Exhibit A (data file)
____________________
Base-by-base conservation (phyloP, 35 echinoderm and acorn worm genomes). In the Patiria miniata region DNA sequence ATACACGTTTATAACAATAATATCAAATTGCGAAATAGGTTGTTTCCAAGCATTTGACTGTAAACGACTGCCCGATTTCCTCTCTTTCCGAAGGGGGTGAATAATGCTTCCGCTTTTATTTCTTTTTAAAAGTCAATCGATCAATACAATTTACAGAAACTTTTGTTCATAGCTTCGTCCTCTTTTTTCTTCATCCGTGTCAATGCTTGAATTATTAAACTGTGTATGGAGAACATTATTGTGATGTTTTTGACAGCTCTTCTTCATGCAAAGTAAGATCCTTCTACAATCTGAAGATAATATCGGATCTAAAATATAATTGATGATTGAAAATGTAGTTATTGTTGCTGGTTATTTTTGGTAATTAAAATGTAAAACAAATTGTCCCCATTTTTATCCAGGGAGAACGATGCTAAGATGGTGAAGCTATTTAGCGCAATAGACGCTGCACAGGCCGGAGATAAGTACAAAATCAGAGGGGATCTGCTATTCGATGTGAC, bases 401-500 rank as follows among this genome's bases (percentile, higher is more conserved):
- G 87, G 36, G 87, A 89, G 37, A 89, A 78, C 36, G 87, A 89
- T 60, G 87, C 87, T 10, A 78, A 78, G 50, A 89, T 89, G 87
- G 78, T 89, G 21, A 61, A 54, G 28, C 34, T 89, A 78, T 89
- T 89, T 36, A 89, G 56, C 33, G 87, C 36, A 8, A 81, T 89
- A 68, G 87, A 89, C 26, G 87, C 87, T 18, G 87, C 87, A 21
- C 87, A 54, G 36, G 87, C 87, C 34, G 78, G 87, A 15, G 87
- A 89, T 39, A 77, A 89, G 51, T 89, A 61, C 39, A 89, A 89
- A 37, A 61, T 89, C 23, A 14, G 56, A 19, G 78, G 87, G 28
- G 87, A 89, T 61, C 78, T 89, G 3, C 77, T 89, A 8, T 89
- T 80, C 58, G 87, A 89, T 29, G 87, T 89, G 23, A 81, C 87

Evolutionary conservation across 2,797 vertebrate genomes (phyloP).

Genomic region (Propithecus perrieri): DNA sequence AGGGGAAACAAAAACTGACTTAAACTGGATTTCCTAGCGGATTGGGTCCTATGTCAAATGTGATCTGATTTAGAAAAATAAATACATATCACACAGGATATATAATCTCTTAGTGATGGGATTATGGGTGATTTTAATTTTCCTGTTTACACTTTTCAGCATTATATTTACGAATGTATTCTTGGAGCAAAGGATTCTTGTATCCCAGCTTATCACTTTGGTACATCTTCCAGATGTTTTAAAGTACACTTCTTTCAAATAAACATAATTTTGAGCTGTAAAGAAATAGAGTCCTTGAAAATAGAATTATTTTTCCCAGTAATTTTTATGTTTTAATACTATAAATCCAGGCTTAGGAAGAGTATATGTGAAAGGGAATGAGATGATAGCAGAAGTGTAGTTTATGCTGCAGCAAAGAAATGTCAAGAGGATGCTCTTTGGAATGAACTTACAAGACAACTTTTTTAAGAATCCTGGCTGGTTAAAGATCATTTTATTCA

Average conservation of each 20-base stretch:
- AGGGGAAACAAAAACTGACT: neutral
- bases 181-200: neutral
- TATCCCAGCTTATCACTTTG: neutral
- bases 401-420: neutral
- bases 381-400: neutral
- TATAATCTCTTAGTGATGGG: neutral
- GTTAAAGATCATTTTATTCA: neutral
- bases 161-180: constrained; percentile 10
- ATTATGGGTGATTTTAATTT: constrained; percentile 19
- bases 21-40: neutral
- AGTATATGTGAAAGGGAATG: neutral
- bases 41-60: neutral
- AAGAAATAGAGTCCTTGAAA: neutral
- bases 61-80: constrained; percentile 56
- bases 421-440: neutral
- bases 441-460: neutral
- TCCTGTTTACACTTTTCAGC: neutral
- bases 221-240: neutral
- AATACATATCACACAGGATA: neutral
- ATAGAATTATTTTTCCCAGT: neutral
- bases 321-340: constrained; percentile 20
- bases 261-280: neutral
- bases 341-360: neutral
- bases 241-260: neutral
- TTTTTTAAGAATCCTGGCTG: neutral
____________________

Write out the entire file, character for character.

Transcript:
Base-by-base conservation (phyloP, 35 echinoderm and acorn worm genomes). In the Patiria miniata region DNA sequence ATACACGTTTATAACAATAATATCAAATTGCGAAATAGGTTGTTTCCAAGCATTTGACTGTAAACGACTGCCCGATTTCCTCTCTTTCCGAAGGGGGTGAATAATGCTTCCGCTTTTATTTCTTTTTAAAAGTCAATCGATCAATACAATTTACAGAAACTTTTGTTCATAGCTTCGTCCTCTTTTTTCTTCATCCGTGTCAATGCTTGAATTATTAAACTGTGTATGGAGAACATTATTGTGATGTTTTTGACAGCTCTTCTTCATGCAAAGTAAGATCCTTCTACAATCTGAAGATAATATCGGATCTAAAATATAATTGATGATTGAAAATGTAGTTATTGTTGCTGGTTATTTTTGGTAATTAAAATGTAAAACAAATTGTCCCCATTTTTATCCAGGGAGAACGATGCTAAGATGGTGAAGCTATTTAGCGCAATAGACGCTGCACAGGCCGGAGATAAGTACAAAATCAGAGGGGATCTGCTATTCGATGTGAC, bases 401-500 rank as follows among this genome's bases (percentile, higher is more conserved):
- G 87, G 36, G 87, A 89, G 37, A 89, A 78, C 36, G 87, A 89
- T 60, G 87, C 87, T 10, A 78, A 78, G 50, A 89, T 89, G 87
- G 78, T 89, G 21, A 61, A 54, G 28, C 34, T 89, A 78, T 89
- T 89, T 36, A 89, G 56, C 33, G 87, C 36, A 8, A 81, T 89
- A 68, G 87, A 89, C 26, G 87, C 87, T 18, G 87, C 87, A 21
- C 87, A 54, G 36, G 87, C 87, C 34, G 78, G 87, A 15, G 87
- A 89, T 39, A 77, A 89, G 51, T 89, A 61, C 39, A 89, A 89
- A 37, A 61, T 89, C 23, A 14, G 56, A 19, G 78, G 87, G 28
- G 87, A 89, T 61, C 78, T 89, G 3, C 77, T 89, A 8, T 89
- T 80, C 58, G 87, A 89, T 29, G 87, T 89, G 23, A 81, C 87

Evolutionary conservation across 2,797 vertebrate genomes (phyloP).

Genomic region (Propithecus perrieri): DNA sequence AGGGGAAACAAAAACTGACTTAAACTGGATTTCCTAGCGGATTGGGTCCTATGTCAAATGTGATCTGATTTAGAAAAATAAATACATATCACACAGGATATATAATCTCTTAGTGATGGGATTATGGGTGATTTTAATTTTCCTGTTTACACTTTTCAGCATTATATTTACGAATGTATTCTTGGAGCAAAGGATTCTTGTATCCCAGCTTATCACTTTGGTACATCTTCCAGATGTTTTAAAGTACACTTCTTTCAAATAAACATAATTTTGAGCTGTAAAGAAATAGAGTCCTTGAAAATAGAATTATTTTTCCCAGTAATTTTTATGTTTTAATACTATAAATCCAGGCTTAGGAAGAGTATATGTGAAAGGGAATGAGATGATAGCAGAAGTGTAGTTTATGCTGCAGCAAAGAAATGTCAAGAGGATGCTCTTTGGAATGAACTTACAAGACAACTTTTTTAAGAATCCTGGCTGGTTAAAGATCATTTTATTCA

Average conservation of each 20-base stretch:
- AGGGGAAACAAAAACTGACT: neutral
- bases 181-200: neutral
- TATCCCAGCTTATCACTTTG: neutral
- bases 401-420: neutral
- bases 381-400: neutral
- TATAATCTCTTAGTGATGGG: neutral
- GTTAAAGATCATTTTATTCA: neutral
- bases 161-180: constrained; percentile 10
- ATTATGGGTGATTTTAATTT: constrained; percentile 19
- bases 21-40: neutral
- AGTATATGTGAAAGGGAATG: neutral
- bases 41-60: neutral
- AAGAAATAGAGTCCTTGAAA: neutral
- bases 61-80: constrained; percentile 56
- bases 421-440: neutral
- bases 441-460: neutral
- TCCTGTTTACACTTTTCAGC: neutral
- bases 221-240: neutral
- AATACATATCACACAGGATA: neutral
- ATAGAATTATTTTTCCCAGT: neutral
- bases 321-340: constrained; percentile 20
- bases 261-280: neutral
- bases 341-360: neutral
- bases 241-260: neutral
- TTTTTTAAGAATCCTGGCTG: neutral